The revelations concerning the proposed establishment of a website designed to smear opposition politicians grabbed a great many of the headlines recently.  What made this story unique was that a well known blogger (Paul Staines, otherwise known as ‘Guido Fawkes’) was key to these revelations getting into the public domain.  Cue much excitement in the media about blogs coming of age and actually dictating the news agenda.  But was this such a great revelation?  Was there actually any real difference between these revelations and countless other similar such revelations in the tabloid press over the past twenty years?  Not really.  The blog at the centre of the revelations has hardly caused a revolution in terms of the style of reporting.  It has merely repeated tactics that have been used by the tabloid press for sometime.  The fact that it was on a blog rather than in the print media was the only thing particularly unique about the story. The real story over the past few weeks has been much more interesting than that.

When Ian Tomlinson died during the G20 protests, there was initially very little coverage of the incident in the mainstream press.  When it was mentioned, it was usually framed to imply that protesters had been the main cause of his subsequent death.  The central accusation that they had thrown bottles at members of the emergency services who were trying to resuscitate him. The story was sidelined by most of the media and little or no attempt was made to investigate the incident any further.  The version of events that was presented to the media was taken to be fair and accurate representation of events on that day, and there appeared no need to investigate the story further.  This was pretty much reflective of how the mainstream media have operated in recent years.  Investigative journalism is time consuming and, therefore, expensive.  In these times of increased competition, costs need to be kept low to ensure that the organisation is competitive.  Consequently, investigative journalism is a rare feature of the modern media (although obviously it still happens from time to time).  This is not a good thing for democracy as a whole.  As one professor in journalism has put it:

Investigative journalism matters because of its many contributions to democratic governance. Its role can be understood in keeping with the Fourth Estate model of the press. According to this model, the press should make government accountable by publishing information about matters of public interest even if such information reveals abuses or crimes perpetrated by those in authority. From this perspective, investigative reporting is one of the most important contributions that the press makes to democracy. It is linked to the logic of checks and balances in democratic systems. It provides a valuable mechanism for monitoring the performance of democratic institutions as they are most broadly defined to include governmental bodies, civic organizations and publicly held corporations.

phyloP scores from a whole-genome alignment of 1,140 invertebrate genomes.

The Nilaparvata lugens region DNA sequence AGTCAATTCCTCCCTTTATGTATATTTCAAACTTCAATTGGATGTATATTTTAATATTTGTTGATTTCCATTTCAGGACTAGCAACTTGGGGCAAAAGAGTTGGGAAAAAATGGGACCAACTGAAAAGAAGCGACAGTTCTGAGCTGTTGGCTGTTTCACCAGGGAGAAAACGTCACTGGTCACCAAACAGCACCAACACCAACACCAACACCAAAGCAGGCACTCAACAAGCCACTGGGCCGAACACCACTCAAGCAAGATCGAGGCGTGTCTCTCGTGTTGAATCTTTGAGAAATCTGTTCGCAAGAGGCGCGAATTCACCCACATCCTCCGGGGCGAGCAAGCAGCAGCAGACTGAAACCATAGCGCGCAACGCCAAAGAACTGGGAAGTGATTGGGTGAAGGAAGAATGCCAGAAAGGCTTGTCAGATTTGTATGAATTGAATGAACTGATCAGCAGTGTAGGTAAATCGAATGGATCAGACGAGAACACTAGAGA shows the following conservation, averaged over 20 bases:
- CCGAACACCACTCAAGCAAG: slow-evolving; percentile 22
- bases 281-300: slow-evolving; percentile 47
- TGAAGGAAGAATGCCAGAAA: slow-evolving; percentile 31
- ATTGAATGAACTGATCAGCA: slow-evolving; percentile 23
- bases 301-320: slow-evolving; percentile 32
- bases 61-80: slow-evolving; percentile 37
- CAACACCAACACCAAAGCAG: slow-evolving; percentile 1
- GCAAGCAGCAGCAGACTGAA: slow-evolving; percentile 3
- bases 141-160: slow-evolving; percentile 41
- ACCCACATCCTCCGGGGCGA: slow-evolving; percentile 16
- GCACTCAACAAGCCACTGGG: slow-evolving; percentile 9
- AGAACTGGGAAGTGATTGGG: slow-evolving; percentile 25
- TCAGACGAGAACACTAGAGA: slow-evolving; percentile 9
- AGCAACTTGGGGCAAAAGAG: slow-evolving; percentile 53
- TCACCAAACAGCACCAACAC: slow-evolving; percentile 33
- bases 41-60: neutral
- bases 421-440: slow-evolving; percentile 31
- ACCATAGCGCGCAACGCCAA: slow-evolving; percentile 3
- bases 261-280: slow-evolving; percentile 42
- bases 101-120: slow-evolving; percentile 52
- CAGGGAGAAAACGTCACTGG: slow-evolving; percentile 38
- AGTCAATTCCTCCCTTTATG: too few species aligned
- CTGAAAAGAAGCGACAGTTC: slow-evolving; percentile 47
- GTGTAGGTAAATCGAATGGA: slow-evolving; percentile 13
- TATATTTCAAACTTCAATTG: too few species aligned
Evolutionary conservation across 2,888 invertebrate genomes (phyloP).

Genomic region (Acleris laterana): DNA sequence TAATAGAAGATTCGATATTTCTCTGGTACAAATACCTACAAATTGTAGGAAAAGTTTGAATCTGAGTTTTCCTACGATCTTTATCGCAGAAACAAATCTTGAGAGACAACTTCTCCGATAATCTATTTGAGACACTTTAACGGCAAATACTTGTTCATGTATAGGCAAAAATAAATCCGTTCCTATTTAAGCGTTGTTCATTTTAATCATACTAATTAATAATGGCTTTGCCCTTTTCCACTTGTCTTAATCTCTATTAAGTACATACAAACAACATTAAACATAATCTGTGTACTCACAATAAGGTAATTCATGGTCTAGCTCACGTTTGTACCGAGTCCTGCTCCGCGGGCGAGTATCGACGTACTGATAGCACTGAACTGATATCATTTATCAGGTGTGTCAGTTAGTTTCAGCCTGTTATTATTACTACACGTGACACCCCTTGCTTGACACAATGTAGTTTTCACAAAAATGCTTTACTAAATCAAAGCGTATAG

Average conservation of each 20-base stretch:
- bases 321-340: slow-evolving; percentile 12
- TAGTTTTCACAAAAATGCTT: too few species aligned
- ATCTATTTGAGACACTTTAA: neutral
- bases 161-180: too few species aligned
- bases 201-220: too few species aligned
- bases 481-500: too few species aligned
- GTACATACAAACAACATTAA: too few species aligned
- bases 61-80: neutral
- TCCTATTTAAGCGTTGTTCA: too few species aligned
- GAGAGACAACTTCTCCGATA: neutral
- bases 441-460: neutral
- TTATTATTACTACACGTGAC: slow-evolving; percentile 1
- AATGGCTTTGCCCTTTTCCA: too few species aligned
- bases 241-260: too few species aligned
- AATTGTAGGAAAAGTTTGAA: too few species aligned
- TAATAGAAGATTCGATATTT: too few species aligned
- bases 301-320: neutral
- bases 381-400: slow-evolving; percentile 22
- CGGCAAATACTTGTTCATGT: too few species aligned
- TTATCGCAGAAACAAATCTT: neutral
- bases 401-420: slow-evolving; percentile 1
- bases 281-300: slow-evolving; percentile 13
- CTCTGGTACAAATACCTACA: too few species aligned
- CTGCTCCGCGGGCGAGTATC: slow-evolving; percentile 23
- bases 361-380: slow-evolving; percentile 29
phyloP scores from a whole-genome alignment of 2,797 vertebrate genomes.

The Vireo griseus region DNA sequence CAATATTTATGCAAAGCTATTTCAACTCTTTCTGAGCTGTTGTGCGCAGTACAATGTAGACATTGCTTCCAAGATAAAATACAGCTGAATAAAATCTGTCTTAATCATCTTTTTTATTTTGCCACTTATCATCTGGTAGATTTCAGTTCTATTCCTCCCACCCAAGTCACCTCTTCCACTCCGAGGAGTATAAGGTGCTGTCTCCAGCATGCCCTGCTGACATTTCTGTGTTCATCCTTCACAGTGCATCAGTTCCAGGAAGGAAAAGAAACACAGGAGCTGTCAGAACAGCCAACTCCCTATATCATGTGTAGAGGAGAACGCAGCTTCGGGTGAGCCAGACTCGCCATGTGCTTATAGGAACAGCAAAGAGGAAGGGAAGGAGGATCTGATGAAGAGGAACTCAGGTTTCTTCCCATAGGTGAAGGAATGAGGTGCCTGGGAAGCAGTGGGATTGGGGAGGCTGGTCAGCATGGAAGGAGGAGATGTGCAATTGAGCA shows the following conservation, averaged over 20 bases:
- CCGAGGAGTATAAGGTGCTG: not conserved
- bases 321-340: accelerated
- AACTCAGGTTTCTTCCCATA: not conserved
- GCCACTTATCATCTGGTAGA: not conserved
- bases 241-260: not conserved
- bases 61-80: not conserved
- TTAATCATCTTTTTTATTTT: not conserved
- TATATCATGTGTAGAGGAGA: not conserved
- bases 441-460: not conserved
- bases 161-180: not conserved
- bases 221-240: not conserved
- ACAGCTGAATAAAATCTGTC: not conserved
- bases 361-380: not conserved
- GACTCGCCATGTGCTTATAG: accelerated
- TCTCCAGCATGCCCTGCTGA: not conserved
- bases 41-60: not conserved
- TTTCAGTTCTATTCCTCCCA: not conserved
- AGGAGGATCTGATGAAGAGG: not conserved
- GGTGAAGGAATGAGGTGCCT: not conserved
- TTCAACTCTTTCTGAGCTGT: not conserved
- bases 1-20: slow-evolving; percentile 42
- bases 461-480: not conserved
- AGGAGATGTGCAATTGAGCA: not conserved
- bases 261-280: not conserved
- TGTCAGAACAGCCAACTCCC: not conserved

The decline in investigative journalism means a decline in quality information ‘about matters of public interest’ – a concern for anybody working in the information sector.

Despite the failure of the mainstream media in investigating the incident in question, the story did still develop over the following weeks. However, this was not due to traditional investigative journalism techniques. Whereas the media had failed to fully investigate the death of Mr Tomlinson, the public and modern technology stepped in. Shortly after the initial reports had emerged, a witness had approached The Guardian with filmed footage of what appeared to be an assault on Mr Tomlinson by a police officer shortly before he died. Needless to say, this caused a media storm and suddenly questions were being asked when before a blind eye was turned. Over subsequent days, more evidence began to emerge about what really happened during the G20 protests. Photos such as this one were posted on Flickr. Video footage emerged on YouTube that also suggested that the police were less than even-handed in their dealings with protesters. Suddenly, the media agenda was being led by developments on web 2.0 technologies. Ordinary citizens armed with cameras were able to do what journalists had failed to achieve. This was radically different to anything that had happened before. This was providing a new, distinctive narrative separate from that pursued by the mainstream media. Whereas ‘Guido Fawkes’ was essentially repeating the tactics of many a red-top over the years, this was something new and different and highlighted the potential that sites such as FlickR and YouTube in disseminating information.

The funny thing is that, over the past few years, blogs and the mainstream media have become ever closer. The media mimic some aspects of blogs in order to maintain an audience (see the number of articles that now have comment threads) and blogs (such as Guido Fawkes) have mimicked typical tabloid tactics. In the near future, you will barely be able to distinguish between the high-profile blogs and the mainstream media, such will be the similarities between the two. The consequence of this (particularly in terms of decreasing funds in the mainstream press) is a distinct decline in the standard of information in the public domain. This would, in turn, lead to an ill-informed electorate without the information required to exercise their democratic rights. It could just be that web 2.0 technologies will become an even more important informational tool than was first thought.